But the "reality" WE EXPERIENCE are NOT nerve impulses and electrochemical reactions etc.

When we get stung by a mosquito it "itches"!!   What we experience is an "ITCH" which is a subjective experience which we cannot compare with anyone else's itch.  One person may be allergic to mosquitoes and their experience may be quite different than ours.

Neurologically the description of what is happening during what we call an "itch" does not itself FEEL like an itch, and therefore does NOT DESCRIBE the experience of the itch the way we feel it.

Some philosophers call what we feel and experience, a "quale" or in the plural, they use the word "qualia".  Qualia are the itch in the bite and the RED in red- not the wavelength of light but it's experience- the way it feels to see something "red"

From an article I wrote in Times and Seasons, at the request of our friend, Clark Goble,

https://www.timesandseasons.org/harchive/2017/08/guest-post-justifying-visions/

he made the following comment, quoting Frank Johnson :

 

Quote

Comment by Clark Goble

Mark

August 9, 2017 at 1:28 pm

Reply to all: Frank Jackson is a philosopher who understands these issues and is very good at explaining them in ordinary language. http://rintintin.colorado.edu/~vancecd/phil201/Jackson.pdf The argument “It’s all chemicals” just doesn’t work.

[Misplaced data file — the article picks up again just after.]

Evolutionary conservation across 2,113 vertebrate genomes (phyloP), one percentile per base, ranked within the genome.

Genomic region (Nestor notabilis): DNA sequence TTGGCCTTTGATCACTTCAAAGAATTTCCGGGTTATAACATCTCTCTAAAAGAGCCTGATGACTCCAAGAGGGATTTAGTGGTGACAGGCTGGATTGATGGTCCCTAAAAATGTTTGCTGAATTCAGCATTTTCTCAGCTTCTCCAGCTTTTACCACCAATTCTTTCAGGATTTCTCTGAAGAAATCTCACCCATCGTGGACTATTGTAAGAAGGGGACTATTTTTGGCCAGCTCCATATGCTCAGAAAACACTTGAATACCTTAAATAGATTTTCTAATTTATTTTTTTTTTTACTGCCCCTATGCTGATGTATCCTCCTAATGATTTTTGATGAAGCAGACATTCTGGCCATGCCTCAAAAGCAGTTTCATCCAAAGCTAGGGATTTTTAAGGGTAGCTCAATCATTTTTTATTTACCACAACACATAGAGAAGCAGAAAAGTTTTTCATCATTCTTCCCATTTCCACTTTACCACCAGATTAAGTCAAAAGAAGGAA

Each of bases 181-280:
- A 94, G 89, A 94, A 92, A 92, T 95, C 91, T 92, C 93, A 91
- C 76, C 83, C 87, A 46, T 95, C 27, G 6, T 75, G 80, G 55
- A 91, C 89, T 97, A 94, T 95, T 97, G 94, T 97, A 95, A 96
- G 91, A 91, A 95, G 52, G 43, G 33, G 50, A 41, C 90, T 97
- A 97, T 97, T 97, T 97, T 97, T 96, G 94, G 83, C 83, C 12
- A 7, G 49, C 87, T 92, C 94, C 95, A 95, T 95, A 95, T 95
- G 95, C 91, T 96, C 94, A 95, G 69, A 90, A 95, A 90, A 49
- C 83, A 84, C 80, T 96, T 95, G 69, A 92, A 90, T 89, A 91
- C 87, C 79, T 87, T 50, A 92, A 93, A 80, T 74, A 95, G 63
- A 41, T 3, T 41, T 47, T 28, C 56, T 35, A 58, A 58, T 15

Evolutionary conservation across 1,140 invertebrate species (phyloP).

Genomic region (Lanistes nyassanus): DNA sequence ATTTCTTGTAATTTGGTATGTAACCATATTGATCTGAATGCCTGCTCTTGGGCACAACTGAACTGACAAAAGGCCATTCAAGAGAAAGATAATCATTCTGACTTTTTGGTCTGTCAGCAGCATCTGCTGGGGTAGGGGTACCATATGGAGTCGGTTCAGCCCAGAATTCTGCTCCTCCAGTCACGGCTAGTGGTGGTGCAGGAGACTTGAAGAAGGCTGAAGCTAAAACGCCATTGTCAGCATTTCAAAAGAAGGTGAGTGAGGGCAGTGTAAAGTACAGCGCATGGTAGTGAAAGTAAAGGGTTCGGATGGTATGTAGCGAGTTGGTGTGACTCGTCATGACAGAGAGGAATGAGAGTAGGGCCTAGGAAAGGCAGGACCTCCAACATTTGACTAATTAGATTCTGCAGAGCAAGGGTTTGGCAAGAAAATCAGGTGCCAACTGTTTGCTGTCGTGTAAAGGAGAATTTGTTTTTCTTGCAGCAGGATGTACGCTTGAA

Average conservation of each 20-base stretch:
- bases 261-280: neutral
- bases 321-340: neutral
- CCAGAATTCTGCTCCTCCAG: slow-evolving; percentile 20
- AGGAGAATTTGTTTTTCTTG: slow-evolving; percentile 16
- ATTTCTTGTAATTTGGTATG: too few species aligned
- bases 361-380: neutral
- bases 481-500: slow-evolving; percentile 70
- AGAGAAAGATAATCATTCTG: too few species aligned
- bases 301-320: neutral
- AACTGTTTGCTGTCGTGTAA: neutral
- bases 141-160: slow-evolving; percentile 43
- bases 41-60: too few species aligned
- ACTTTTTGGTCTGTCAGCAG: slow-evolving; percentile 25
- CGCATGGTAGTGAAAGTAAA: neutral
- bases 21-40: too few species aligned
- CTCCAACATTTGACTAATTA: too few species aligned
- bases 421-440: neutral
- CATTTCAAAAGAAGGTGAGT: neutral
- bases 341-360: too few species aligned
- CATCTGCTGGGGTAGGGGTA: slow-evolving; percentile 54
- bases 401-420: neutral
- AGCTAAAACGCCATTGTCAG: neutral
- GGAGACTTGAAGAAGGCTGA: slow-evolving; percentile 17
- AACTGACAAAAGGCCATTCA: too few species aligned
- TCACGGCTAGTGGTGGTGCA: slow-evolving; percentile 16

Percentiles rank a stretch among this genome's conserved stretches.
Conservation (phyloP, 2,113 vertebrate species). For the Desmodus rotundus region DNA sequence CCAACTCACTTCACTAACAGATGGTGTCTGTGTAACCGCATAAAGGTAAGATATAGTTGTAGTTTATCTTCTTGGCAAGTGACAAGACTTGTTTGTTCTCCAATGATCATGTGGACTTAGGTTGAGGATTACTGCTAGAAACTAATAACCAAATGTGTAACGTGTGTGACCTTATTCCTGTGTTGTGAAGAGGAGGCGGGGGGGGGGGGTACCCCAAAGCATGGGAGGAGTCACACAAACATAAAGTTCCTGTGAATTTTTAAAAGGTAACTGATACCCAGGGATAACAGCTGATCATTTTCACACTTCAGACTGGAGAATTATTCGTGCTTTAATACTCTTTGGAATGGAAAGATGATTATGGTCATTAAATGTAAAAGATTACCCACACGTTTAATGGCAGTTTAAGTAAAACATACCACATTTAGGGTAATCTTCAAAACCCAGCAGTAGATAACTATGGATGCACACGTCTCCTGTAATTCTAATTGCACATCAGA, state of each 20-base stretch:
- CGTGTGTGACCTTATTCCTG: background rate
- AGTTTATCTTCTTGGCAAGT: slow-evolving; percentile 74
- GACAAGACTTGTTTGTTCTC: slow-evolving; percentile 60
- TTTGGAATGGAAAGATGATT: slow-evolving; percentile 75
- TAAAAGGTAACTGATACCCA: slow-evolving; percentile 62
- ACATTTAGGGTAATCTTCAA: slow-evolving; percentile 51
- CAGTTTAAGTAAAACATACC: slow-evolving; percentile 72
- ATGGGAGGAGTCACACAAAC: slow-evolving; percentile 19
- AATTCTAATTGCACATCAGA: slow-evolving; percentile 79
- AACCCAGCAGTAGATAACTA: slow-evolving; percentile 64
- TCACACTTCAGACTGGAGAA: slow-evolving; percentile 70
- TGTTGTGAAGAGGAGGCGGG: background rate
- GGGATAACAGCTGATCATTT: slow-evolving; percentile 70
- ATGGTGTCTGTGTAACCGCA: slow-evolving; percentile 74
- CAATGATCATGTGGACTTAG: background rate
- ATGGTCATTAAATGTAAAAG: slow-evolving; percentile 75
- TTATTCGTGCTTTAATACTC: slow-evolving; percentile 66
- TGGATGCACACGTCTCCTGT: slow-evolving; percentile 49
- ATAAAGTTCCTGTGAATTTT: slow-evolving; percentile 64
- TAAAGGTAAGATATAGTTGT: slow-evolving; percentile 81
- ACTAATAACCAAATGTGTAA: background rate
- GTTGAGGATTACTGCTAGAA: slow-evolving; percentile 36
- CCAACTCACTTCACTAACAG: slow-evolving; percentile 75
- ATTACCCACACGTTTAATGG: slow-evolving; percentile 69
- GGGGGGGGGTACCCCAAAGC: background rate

“Tell me everything physical there is to tell about what is going on in a living brain, the kind of states, their functional role, their relation to what goes on at other times and in other brains, and so on and so forth, and be I as clever as can be in fitting it all together, you won’t have told me about the hurtfulness of pains, the itchiness of itches, pangs of jealousy, or about the characteristic experience of tasting a lemon, smelling a rose, hearing a loud noise or seeing the sky. There are many qualia freaks, and some of them say that their rejection of Physicalism is an unargued intuition. I think that they are being unfair to themselves.

They have the following argument. Nothing you could tell of a physical sort captures the smell of a rose, for instance. Therefore, Physicalism is false. By our lights this is a perfectly good argument. It is obviously not to the point to question its validity, and the premise is intuitively obviously true both to them and to me”

So that is the central problem with physicalism and why logically, talking about light wavelengths is not talking about the quale "red" nor is talking about what the mosquito did to your skin is not "make it itch"

Religion and morals speak about qualia, science speaks about accepted hypotheses about what CAUSES qualia in the supposedly "real world"